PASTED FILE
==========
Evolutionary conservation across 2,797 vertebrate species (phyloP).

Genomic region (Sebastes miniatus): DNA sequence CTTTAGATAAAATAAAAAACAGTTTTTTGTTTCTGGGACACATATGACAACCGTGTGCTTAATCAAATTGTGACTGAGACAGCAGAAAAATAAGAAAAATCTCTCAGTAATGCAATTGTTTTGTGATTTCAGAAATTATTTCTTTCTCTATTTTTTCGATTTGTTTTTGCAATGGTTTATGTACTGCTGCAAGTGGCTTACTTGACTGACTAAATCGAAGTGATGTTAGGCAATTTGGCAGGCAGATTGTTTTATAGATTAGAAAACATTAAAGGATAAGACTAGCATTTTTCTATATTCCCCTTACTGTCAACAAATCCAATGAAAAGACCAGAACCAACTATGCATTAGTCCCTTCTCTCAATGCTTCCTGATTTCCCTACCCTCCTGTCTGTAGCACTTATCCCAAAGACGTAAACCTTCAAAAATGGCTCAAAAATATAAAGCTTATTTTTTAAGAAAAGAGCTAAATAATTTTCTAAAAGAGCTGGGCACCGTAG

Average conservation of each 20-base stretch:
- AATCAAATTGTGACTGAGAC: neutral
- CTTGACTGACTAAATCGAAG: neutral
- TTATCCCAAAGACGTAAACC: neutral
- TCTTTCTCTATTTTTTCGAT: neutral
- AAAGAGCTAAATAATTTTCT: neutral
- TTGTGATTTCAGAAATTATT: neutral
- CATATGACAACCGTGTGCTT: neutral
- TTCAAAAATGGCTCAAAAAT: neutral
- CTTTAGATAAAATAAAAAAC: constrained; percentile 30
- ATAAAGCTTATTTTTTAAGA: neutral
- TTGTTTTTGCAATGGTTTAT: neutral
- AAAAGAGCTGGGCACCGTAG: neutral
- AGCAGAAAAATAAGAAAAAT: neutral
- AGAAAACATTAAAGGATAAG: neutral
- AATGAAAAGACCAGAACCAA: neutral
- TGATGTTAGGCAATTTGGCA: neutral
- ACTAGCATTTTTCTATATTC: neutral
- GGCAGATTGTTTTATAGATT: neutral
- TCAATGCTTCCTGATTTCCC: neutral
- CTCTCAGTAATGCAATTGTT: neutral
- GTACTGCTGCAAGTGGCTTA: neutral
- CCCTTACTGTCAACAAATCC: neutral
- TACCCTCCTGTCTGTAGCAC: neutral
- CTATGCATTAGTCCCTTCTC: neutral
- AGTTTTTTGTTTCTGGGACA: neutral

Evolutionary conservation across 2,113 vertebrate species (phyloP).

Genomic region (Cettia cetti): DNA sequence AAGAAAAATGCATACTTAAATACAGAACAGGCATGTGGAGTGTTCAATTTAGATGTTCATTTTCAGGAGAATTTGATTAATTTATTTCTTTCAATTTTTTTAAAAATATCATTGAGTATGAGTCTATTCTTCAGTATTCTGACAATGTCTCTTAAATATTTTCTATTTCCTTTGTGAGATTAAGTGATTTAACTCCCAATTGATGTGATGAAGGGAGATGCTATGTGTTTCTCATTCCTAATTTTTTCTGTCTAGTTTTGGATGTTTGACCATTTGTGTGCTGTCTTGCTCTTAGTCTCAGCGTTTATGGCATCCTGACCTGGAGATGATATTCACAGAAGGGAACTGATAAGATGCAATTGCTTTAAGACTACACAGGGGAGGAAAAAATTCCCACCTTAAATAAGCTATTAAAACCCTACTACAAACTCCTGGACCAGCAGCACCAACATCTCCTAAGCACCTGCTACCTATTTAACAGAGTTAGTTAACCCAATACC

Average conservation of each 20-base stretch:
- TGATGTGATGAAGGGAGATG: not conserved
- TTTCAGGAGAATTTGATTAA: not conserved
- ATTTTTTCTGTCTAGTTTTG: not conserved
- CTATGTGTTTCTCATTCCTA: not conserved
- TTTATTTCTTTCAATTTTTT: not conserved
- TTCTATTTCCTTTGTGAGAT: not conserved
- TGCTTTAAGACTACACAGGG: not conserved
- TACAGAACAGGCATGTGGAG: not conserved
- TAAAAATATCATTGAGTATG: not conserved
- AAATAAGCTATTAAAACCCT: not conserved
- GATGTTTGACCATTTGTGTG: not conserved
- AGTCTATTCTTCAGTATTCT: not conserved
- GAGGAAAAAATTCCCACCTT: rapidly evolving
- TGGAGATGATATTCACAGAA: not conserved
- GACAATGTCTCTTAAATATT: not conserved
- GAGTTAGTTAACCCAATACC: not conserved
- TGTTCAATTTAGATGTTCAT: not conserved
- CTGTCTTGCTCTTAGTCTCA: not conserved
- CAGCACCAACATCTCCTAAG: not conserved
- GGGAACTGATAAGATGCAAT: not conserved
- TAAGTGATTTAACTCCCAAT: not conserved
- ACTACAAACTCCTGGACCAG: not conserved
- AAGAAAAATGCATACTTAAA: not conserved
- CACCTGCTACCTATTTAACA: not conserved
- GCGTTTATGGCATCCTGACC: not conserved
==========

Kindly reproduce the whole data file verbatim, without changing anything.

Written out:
Evolutionary conservation across 2,797 vertebrate species (phyloP).

Genomic region (Sebastes miniatus): DNA sequence CTTTAGATAAAATAAAAAACAGTTTTTTGTTTCTGGGACACATATGACAACCGTGTGCTTAATCAAATTGTGACTGAGACAGCAGAAAAATAAGAAAAATCTCTCAGTAATGCAATTGTTTTGTGATTTCAGAAATTATTTCTTTCTCTATTTTTTCGATTTGTTTTTGCAATGGTTTATGTACTGCTGCAAGTGGCTTACTTGACTGACTAAATCGAAGTGATGTTAGGCAATTTGGCAGGCAGATTGTTTTATAGATTAGAAAACATTAAAGGATAAGACTAGCATTTTTCTATATTCCCCTTACTGTCAACAAATCCAATGAAAAGACCAGAACCAACTATGCATTAGTCCCTTCTCTCAATGCTTCCTGATTTCCCTACCCTCCTGTCTGTAGCACTTATCCCAAAGACGTAAACCTTCAAAAATGGCTCAAAAATATAAAGCTTATTTTTTAAGAAAAGAGCTAAATAATTTTCTAAAAGAGCTGGGCACCGTAG

Average conservation of each 20-base stretch:
- AATCAAATTGTGACTGAGAC: neutral
- CTTGACTGACTAAATCGAAG: neutral
- TTATCCCAAAGACGTAAACC: neutral
- TCTTTCTCTATTTTTTCGAT: neutral
- AAAGAGCTAAATAATTTTCT: neutral
- TTGTGATTTCAGAAATTATT: neutral
- CATATGACAACCGTGTGCTT: neutral
- TTCAAAAATGGCTCAAAAAT: neutral
- CTTTAGATAAAATAAAAAAC: constrained; percentile 30
- ATAAAGCTTATTTTTTAAGA: neutral
- TTGTTTTTGCAATGGTTTAT: neutral
- AAAAGAGCTGGGCACCGTAG: neutral
- AGCAGAAAAATAAGAAAAAT: neutral
- AGAAAACATTAAAGGATAAG: neutral
- AATGAAAAGACCAGAACCAA: neutral
- TGATGTTAGGCAATTTGGCA: neutral
- ACTAGCATTTTTCTATATTC: neutral
- GGCAGATTGTTTTATAGATT: neutral
- TCAATGCTTCCTGATTTCCC: neutral
- CTCTCAGTAATGCAATTGTT: neutral
- GTACTGCTGCAAGTGGCTTA: neutral
- CCCTTACTGTCAACAAATCC: neutral
- TACCCTCCTGTCTGTAGCAC: neutral
- CTATGCATTAGTCCCTTCTC: neutral
- AGTTTTTTGTTTCTGGGACA: neutral

Evolutionary conservation across 2,113 vertebrate species (phyloP).

Genomic region (Cettia cetti): DNA sequence AAGAAAAATGCATACTTAAATACAGAACAGGCATGTGGAGTGTTCAATTTAGATGTTCATTTTCAGGAGAATTTGATTAATTTATTTCTTTCAATTTTTTTAAAAATATCATTGAGTATGAGTCTATTCTTCAGTATTCTGACAATGTCTCTTAAATATTTTCTATTTCCTTTGTGAGATTAAGTGATTTAACTCCCAATTGATGTGATGAAGGGAGATGCTATGTGTTTCTCATTCCTAATTTTTTCTGTCTAGTTTTGGATGTTTGACCATTTGTGTGCTGTCTTGCTCTTAGTCTCAGCGTTTATGGCATCCTGACCTGGAGATGATATTCACAGAAGGGAACTGATAAGATGCAATTGCTTTAAGACTACACAGGGGAGGAAAAAATTCCCACCTTAAATAAGCTATTAAAACCCTACTACAAACTCCTGGACCAGCAGCACCAACATCTCCTAAGCACCTGCTACCTATTTAACAGAGTTAGTTAACCCAATACC

Average conservation of each 20-base stretch:
- TGATGTGATGAAGGGAGATG: not conserved
- TTTCAGGAGAATTTGATTAA: not conserved
- ATTTTTTCTGTCTAGTTTTG: not conserved
- CTATGTGTTTCTCATTCCTA: not conserved
- TTTATTTCTTTCAATTTTTT: not conserved
- TTCTATTTCCTTTGTGAGAT: not conserved
- TGCTTTAAGACTACACAGGG: not conserved
- TACAGAACAGGCATGTGGAG: not conserved
- TAAAAATATCATTGAGTATG: not conserved
- AAATAAGCTATTAAAACCCT: not conserved
- GATGTTTGACCATTTGTGTG: not conserved
- AGTCTATTCTTCAGTATTCT: not conserved
- GAGGAAAAAATTCCCACCTT: rapidly evolving
- TGGAGATGATATTCACAGAA: not conserved
- GACAATGTCTCTTAAATATT: not conserved
- GAGTTAGTTAACCCAATACC: not conserved
- TGTTCAATTTAGATGTTCAT: not conserved
- CTGTCTTGCTCTTAGTCTCA: not conserved
- CAGCACCAACATCTCCTAAG: not conserved
- GGGAACTGATAAGATGCAAT: not conserved
- TAAGTGATTTAACTCCCAAT: not conserved
- ACTACAAACTCCTGGACCAG: not conserved
- AAGAAAAATGCATACTTAAA: not conserved
- CACCTGCTACCTATTTAACA: not conserved
- GCGTTTATGGCATCCTGACC: not conserved